Julie Hedrick is the current President of the independent flight attendants union at American Airlines, the Association of Professional Flight Attendants. She was a negotiator of the joint contract between American Airlines and US Airways flight attendants and the company – a deal the members rejected but was imposed on them as part of the merger.
She took over in her role this year leading a union that’s been cracking up and had squandered financial resources rather than building a war chest heading into negotiations on a new contract.
Now in the midst of the coronavirus crisis the union has been downright placating of the company. Watching Hedrick in a new video that’s come out right after the airline announced that flight attendant numbers will be reduced by 47% this fall, she blames furloughs exclusively on Covid, and says she wants government money.
In the old days a union facing this sort of bloodletting would blame… the company – suggesting they’re not doing enough to save jobs while paying themselves too much, how it’s management that got everyone into this mess (remember cross-town headquartered Southwest isn’t furloughing anybody). There’s not a single suggestion here that any executive has failed the APFA membership.
I mean, come on. If you’re going to be a union, be a union.
I’ve heard numerous reports of irregularities in the furlough process. At a minimum APFA should be having lawyers go through every company action, and then going to court to halt the layoffs for each and every violation of the Joint Collective Bargaining Agreement.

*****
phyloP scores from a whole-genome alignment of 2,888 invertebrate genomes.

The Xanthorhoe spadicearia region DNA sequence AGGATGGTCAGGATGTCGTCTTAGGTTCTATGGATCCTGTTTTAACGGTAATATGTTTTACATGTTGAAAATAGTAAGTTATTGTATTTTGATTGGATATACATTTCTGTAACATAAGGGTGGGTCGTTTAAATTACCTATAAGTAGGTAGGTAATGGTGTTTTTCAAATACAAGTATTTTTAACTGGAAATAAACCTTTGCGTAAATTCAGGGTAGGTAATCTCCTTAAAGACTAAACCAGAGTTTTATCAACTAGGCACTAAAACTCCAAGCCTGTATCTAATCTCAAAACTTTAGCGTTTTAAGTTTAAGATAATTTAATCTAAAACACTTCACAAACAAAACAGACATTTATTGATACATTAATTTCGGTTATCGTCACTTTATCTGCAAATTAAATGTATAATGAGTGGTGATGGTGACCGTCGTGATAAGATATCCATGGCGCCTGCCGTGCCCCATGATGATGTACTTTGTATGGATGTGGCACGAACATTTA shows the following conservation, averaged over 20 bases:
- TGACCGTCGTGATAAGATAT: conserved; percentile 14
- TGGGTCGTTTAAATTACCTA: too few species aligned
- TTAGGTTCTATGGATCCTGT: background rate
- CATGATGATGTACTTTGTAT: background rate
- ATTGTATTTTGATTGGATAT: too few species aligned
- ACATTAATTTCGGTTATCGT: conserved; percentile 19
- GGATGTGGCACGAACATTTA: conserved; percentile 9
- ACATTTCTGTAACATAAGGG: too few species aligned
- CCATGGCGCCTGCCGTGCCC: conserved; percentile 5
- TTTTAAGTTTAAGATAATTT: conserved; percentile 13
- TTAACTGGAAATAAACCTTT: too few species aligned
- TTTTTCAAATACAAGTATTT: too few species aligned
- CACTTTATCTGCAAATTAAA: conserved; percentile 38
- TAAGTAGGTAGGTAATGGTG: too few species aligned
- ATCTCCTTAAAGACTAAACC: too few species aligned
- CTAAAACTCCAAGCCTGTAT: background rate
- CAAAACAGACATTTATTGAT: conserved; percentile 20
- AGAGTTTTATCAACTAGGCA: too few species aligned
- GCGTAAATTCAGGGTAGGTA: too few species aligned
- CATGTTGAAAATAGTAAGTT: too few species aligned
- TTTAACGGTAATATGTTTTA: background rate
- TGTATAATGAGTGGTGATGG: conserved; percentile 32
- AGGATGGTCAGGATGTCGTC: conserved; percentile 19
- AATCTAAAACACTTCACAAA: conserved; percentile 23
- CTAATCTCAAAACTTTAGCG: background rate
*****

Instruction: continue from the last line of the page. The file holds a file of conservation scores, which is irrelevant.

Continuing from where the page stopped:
Yet when I was putting pressure on American Airlines to stop disciplining flight attendants for wearing face masks, the union was largely silent even on that.
As a past concession the union agreed to foreign-based flight attendants who are less expensive to the company. Many U.S.-based flight attendants are angry that these American Airlines employees aren’t being cut first, let alone in proportion. I’ve seen that issue as a distriction – dividing employees against each other rather – but the union doesn’t even use the issue to play to its base.
So many fewer members means the union budget will be gutted. Furloughed members of the union are still billed for union dues, but the union doesn’t expect to receive that money – not paying just means not being eligible to vote in union elections, and when a flight attendant is recalled their past due balances are forgiven. By excluding junior members from voting in the union election that protects top union leadership even though they have less money to work with.
Meanwhile since the company will have already furloughed its members, they’ve shot the big gun they have in negotiations. The union no longer has that as a threat looming over them as pressure to agree to a concessionary contract. They can just refuse to agree to any contract changes and the status quo prevails. The company won’t lock them out, even a smaller American Airlines is too big to meaningfully operate on replacement workers. It’s unclear if the APFA realizes that yet or not.
[…] American Airlines flight attendants union, Association of Professional Flight Attendants (APFA), is exceptionally weak. They’ve been dysfunctional for years. I’ve written in the past about efforts by the […]